or the edict where the Nizam says Osmania University should exist. And this dated 19th April of 1917. Last year the university celebrated its 100 years, and this year is its 101st next month. So. that's kind of why I titled this talk OU-101.
That's the second page. And these are the buildings Osmania University inhabited at first. So, they were in Basheer bagh and Gunfoundry which are like central Hyderabad. So, the university didn't have space to expand from these buildings. So, eventually the Nizam acquires a large piece of land which is where Osmania is now.
Then these two architects basically the Nizam sends them on worldwide trip, I'll read out all the places that they go to. They go for exactly a year. So, first they start in Madras, then they go to Colombo, then they go to Osaka for two months, then San Francisco, Yale, Harvard, Princeton, California, Stanford, Wisconsin, Illinois, Chicago, New York, Colombia, Oxford, Cambridge, Edinburgh, Manchester, Kingston, Birmingham, Leeds,... they go to (?), Heidelberg, Munich, Berlin, Vienna, Hungary, Syria, Turkey and Egypt. I didn't time that properly so there's a few more.
They go for a year and in Egypt they meet an architect called Jasper in 1932, and they're basically impressed by his work, and they ask him to design the new Osmania University. So, the following year he visits Hyderabad and in that trip he is shown Qutb Shahi buildings, monuments from Bidar, temples in the (?), Ajanta and Ellora, Agra, Fatehpur Sikri, and Delhi. So, since he was really expensive he basically prepares the plans for arts college, law college, senate hall and the library. And then he pays his son and then he leaves. Two years later the foundation stone for Osmania is laid. And a vistors book is made, and its first entry is from 1937. So, this has got entries from Nehru, from Fatima Jinnah, from C.V. Raman. I had an entry written down but that's actually on the computer so forget that now. But they're actually quite boring.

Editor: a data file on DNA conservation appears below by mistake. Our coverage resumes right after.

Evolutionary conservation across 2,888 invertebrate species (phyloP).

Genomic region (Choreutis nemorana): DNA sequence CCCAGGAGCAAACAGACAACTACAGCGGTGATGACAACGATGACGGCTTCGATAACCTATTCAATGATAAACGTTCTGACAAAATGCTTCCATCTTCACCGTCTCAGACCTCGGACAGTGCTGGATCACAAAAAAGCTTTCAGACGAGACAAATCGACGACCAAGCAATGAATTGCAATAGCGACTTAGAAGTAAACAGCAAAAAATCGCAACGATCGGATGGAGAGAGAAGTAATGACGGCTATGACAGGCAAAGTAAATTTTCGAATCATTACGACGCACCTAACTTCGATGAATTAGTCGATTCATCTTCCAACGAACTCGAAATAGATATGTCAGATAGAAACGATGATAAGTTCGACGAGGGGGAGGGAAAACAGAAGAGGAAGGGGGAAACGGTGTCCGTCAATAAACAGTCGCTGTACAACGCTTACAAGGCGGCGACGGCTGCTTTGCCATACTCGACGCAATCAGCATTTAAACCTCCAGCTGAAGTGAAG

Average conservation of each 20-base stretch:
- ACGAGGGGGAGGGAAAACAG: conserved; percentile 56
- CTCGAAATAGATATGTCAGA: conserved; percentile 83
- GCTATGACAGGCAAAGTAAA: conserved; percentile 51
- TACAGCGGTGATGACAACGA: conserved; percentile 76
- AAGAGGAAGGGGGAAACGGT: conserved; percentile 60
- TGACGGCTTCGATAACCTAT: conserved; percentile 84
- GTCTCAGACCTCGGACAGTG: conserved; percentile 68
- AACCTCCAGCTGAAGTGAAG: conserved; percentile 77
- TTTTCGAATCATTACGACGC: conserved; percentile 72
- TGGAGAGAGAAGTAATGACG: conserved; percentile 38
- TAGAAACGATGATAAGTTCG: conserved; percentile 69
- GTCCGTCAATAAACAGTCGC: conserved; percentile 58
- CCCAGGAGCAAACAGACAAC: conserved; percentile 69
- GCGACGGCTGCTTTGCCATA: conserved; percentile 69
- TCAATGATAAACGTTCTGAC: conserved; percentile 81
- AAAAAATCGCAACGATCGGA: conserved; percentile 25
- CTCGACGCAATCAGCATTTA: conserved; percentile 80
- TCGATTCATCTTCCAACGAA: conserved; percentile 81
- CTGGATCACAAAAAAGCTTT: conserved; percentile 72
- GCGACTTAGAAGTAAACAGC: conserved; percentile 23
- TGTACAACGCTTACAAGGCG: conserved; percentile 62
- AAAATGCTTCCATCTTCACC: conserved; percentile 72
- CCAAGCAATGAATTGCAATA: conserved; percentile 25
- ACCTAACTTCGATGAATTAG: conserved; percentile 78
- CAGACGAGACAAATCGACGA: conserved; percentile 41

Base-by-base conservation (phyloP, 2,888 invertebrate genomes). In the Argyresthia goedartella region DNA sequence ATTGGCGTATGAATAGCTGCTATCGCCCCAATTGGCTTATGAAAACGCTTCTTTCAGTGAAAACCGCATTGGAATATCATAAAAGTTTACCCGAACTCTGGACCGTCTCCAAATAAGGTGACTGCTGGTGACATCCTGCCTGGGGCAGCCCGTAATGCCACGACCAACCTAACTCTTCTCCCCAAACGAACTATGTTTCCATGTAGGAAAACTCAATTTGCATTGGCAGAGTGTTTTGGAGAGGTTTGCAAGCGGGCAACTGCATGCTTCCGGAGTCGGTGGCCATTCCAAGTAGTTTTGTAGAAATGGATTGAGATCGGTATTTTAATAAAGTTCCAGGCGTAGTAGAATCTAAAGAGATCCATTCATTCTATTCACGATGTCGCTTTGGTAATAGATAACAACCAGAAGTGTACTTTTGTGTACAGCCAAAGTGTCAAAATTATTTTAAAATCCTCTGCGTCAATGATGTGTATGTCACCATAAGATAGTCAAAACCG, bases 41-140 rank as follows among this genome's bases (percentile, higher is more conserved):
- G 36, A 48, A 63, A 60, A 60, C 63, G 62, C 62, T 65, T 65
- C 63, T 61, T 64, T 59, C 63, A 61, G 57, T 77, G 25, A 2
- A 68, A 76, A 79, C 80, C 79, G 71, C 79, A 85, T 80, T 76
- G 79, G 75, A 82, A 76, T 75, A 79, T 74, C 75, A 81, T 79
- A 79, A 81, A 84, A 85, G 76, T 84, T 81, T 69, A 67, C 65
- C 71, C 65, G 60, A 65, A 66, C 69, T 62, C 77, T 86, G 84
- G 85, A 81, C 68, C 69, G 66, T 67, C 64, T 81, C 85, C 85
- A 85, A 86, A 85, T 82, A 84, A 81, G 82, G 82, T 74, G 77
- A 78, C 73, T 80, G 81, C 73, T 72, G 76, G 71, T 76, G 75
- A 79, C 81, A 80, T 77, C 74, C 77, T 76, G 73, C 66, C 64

Then in 1938 the first signs of protest in Osmania and how this happens is basically that they have prayer halls in each of the hostels. So they have a Hindu and a Muslim prayer hall and they are required to recite a particular hymn at the beginning of each day. So this hymn goes as follows: 'May god preserve until eternity thy kingdom'. You see Nehru's signature and some other doodle. 'May god preserve unto eternity thy kingdom, And thee Osman in thy splendour, May he make thy religion glorious. As he has made these superb among kings.'
So, these students they instead of (singing)... reciting this hymn, basically they sing Vande Mataram
. So, they do this once and they are warned. And then the second time the warden locks the doors and doesn't let them out for sometime. And then when he unlocks the doors basically he takes all of their signatures. And then the Nizam expels them. So, then they decided to go to Andhra University which is the more sort of Congress-leaning sort of university. And they ask if they can complete their classes there. But it turns out that that university has been taking... it gets 2 lakhs of funding from the Nizam. So, they reject these students, then they go to BHU, same thing happens there. The Nizam is also providing them funding. So, they get rejected there as well. Then eventually they go to Nagpur University and the V.C. there, he basically suggests that they should agitate further. And then on the basis of that agitation he's sort of able to convince whoever he needs to, to allow them into their university. So, he does. And that works and then some of them study there, some of them apologise and go back to Osmania. One of these students, Narasingha Rao, who became... ya.